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6

Our Ladies of Perpetual Succour

The National Theatre of Scotland's raucous tribute to teenage hedonism and self-discovery is a highlight of the Melbourne Festival.

Excerpt from review by Rose Johnstone:
Six Catholic schoolgirls stand in two rows; hands clasped, faces composed, kilts neatly ironed. They launch into an a cappella rendition of Mendelssohn’s ‘Lift Thine Eyes’, sopranos and altos nailing tight harmonies with easy precision. 

The girls finish their song, breathe a sigh of relief and light up their ciggies. It’s not long now before they’ll be leaving their small seaside town for Edinburgh, where they’ll compete in a national choir competition. They’re falling over themselves with excitement; visiting the capital means they’ll get a taste of freedom, and hopefully, more than just a taste of sex, booze and Sambuca. What they don’t expect is a night that will change them all irrevocably.

Read the full review.

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7

The Dark Chorus

Lucy Guerin's latest dance drama offers a tragic take on the consequences of diobedience.

Excerpt from review by Luke Forbes:
The performance commences unannounced, as a mob of ominous cloaked figures enter in darkness then wander on the periphery of a well-lit circle at the centre of the performance space. As the ‘dark chorus’ of extras endlessly shuffles along its circular path, five featured performers – dancers Benjamin Hancock, Stephanie Lake, Jessie Oshodi, Tyrone Robinson and Lilian Steiner – emerge from the pack in flashes of movement and speech, gesturing abstractly and reciting a hushed text in unison. The atmosphere is arresting, compounded by Robin Fox’s droning score; it’s as if we’re privy to some kind of cult ritual.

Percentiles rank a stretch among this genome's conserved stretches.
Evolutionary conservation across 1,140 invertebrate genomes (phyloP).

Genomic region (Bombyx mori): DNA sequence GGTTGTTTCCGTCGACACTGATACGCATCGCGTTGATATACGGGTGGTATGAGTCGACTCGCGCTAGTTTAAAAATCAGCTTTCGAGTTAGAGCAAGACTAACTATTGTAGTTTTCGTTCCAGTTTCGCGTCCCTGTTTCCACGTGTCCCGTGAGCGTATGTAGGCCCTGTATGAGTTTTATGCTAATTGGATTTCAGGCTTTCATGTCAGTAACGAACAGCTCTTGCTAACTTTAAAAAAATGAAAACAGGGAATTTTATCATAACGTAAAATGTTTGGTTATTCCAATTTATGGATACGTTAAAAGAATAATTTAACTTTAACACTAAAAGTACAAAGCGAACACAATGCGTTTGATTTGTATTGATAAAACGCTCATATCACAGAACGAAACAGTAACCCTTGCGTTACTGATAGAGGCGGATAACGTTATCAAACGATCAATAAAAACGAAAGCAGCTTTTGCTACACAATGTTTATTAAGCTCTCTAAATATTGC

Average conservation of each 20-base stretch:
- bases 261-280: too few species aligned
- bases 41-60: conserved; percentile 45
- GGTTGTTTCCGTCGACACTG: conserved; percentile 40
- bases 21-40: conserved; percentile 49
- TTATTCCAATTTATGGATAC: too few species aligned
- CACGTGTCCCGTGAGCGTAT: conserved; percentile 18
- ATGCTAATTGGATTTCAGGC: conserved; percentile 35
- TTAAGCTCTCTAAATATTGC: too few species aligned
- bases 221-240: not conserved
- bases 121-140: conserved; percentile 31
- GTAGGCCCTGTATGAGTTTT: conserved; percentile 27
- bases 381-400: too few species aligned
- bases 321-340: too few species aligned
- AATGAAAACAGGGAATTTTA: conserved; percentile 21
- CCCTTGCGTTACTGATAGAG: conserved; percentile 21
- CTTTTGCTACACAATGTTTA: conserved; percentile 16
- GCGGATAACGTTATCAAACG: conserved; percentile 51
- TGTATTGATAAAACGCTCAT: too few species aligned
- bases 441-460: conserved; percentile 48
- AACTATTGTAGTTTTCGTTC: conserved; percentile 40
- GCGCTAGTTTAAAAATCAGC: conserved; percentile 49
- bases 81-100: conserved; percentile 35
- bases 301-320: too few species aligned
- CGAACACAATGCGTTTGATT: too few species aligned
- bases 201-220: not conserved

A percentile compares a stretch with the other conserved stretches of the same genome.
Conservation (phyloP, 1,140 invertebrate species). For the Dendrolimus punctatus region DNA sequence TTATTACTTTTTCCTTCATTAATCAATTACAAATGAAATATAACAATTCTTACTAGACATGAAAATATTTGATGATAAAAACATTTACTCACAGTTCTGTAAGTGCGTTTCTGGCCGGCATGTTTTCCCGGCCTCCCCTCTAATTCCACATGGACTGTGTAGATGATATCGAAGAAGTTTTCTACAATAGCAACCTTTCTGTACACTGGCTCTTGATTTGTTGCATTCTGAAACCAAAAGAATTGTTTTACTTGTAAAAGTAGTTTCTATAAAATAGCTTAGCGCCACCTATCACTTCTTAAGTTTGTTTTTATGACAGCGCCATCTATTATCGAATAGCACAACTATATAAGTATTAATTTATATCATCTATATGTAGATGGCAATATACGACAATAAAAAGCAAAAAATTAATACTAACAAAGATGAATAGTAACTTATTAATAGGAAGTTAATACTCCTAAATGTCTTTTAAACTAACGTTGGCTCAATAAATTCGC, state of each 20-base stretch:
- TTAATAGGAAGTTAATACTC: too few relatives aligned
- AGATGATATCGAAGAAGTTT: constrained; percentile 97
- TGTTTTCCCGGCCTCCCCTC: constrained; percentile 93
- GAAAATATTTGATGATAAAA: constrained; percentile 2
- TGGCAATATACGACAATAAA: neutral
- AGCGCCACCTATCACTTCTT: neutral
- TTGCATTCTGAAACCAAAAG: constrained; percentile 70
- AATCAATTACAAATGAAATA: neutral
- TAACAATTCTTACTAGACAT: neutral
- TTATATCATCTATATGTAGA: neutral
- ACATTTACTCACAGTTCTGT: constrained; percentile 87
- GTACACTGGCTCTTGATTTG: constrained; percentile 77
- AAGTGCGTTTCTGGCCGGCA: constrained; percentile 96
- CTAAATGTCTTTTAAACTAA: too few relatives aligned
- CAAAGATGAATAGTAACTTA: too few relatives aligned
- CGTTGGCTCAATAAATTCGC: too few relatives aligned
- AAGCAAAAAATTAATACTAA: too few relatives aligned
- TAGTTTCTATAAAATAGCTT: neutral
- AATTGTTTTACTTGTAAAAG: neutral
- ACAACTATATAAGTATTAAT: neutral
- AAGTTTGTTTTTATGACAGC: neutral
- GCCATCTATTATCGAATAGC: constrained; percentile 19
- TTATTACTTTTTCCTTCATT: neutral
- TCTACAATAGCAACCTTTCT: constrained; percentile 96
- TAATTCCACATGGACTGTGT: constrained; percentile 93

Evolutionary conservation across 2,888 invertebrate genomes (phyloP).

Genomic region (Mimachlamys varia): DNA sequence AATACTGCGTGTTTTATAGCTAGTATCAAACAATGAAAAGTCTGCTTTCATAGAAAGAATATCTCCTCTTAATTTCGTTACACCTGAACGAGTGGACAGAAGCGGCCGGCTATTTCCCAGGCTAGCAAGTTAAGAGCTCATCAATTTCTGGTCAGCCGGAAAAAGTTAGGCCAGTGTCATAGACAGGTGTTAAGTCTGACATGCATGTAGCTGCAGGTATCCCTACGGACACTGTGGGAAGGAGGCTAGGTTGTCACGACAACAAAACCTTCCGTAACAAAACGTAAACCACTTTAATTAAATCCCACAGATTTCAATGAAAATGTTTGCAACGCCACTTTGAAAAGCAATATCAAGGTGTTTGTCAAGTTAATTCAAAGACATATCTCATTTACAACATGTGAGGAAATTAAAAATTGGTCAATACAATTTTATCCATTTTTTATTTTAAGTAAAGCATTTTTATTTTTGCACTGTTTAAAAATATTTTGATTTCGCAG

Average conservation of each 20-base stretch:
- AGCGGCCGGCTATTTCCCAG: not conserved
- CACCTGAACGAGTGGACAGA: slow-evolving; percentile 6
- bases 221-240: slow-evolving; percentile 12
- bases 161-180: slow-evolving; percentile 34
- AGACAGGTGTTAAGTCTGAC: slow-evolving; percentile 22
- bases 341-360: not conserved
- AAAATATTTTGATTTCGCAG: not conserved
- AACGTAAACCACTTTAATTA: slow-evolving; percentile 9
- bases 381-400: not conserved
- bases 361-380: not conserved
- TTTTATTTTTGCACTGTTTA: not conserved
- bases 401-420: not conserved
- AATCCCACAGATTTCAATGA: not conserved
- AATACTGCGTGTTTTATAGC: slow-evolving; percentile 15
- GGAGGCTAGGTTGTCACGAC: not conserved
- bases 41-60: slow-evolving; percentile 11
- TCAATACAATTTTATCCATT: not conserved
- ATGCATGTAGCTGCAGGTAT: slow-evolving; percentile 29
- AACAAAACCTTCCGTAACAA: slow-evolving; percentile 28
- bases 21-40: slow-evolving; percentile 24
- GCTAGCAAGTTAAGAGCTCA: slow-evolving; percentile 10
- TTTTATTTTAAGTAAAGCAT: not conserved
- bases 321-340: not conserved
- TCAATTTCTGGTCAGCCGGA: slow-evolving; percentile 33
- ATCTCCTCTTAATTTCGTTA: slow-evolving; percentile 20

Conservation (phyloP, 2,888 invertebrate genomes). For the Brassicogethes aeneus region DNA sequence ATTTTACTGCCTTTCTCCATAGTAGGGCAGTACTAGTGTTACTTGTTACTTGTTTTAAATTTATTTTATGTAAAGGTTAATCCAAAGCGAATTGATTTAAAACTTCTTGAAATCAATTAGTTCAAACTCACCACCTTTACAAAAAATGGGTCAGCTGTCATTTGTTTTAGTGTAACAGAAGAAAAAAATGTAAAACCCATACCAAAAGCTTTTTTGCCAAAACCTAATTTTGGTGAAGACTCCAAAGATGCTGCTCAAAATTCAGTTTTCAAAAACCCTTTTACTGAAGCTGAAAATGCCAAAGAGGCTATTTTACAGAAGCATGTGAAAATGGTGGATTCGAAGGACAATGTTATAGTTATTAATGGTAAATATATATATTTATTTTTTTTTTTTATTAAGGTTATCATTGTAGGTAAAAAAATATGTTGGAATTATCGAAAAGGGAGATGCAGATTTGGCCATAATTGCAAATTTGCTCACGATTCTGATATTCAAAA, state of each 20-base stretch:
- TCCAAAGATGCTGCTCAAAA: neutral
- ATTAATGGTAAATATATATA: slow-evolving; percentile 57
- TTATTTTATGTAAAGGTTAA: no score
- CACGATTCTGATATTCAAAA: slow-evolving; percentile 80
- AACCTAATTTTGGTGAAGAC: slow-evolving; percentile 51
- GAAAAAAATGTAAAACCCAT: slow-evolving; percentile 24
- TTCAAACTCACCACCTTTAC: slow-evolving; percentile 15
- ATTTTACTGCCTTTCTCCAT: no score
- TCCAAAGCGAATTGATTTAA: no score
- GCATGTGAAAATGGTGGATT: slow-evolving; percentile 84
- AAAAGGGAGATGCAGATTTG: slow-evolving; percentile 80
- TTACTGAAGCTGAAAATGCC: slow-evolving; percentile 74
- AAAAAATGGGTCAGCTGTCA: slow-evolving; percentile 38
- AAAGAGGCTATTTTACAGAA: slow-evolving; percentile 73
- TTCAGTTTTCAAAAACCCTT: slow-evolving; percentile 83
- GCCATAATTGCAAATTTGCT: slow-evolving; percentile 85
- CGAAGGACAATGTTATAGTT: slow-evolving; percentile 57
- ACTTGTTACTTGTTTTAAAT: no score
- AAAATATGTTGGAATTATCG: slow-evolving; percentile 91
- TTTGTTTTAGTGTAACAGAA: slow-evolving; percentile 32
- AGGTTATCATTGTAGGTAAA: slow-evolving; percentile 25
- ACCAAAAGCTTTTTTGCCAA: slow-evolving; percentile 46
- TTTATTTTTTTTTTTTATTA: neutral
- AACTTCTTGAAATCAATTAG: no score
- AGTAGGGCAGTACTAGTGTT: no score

The choreography, in its most conventional sense, begins when two dancers strip down to pressed white dance costumes and take position centre stage, facing the audience. Here they perform a series of gestures and continue to experiment with these introductory movements. They’re joined by two more dancers and the scene evolves into a jerky quartet, all four absently rehearsing the steps of what appears to be a virtuosic, early 20th-century expressionist dance.

Read the full review.

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8

War and Peace

A battle with such a seminal work of literature should leave a little more blood on the stage.

Excerpt from review by Tim Byrne:
English/German theatre company Gob Squad are renowned for their improv-heavy agitprop theatre; unpredictable, even dangerous, they speak directly to our most pressing contemporary concerns. It is so out of character for them to adapt a novel for the stage – not to mention Tolstoy’s infamously epic Russian masterpiece of the Napoleonic wars, War and Peace – that it feels like something of a joke.

It isn’t a joke, exactly, but then it isn’t an adaptation either. Tolstoy is merely a springboard for a wider discussion about our capacity – our tendency – to tolerate violence in an otherwise civilised society. Gob Squad take a minor detail from the novel and fashion it into a major motif: the concept of the Russian salon, that ironically French invention whereby ‘society women’ invited artists, philosophers and other influential people to their houses to discuss the state of things. There’s a comparison to be made between the ‘salon culture’ in War and Peace and our contemporary way of engaging with and understanding international events; both are democratic, highly opinionated – but largely coddled and remote. It’s an uncomfortably apt metaphor.

Read the full review.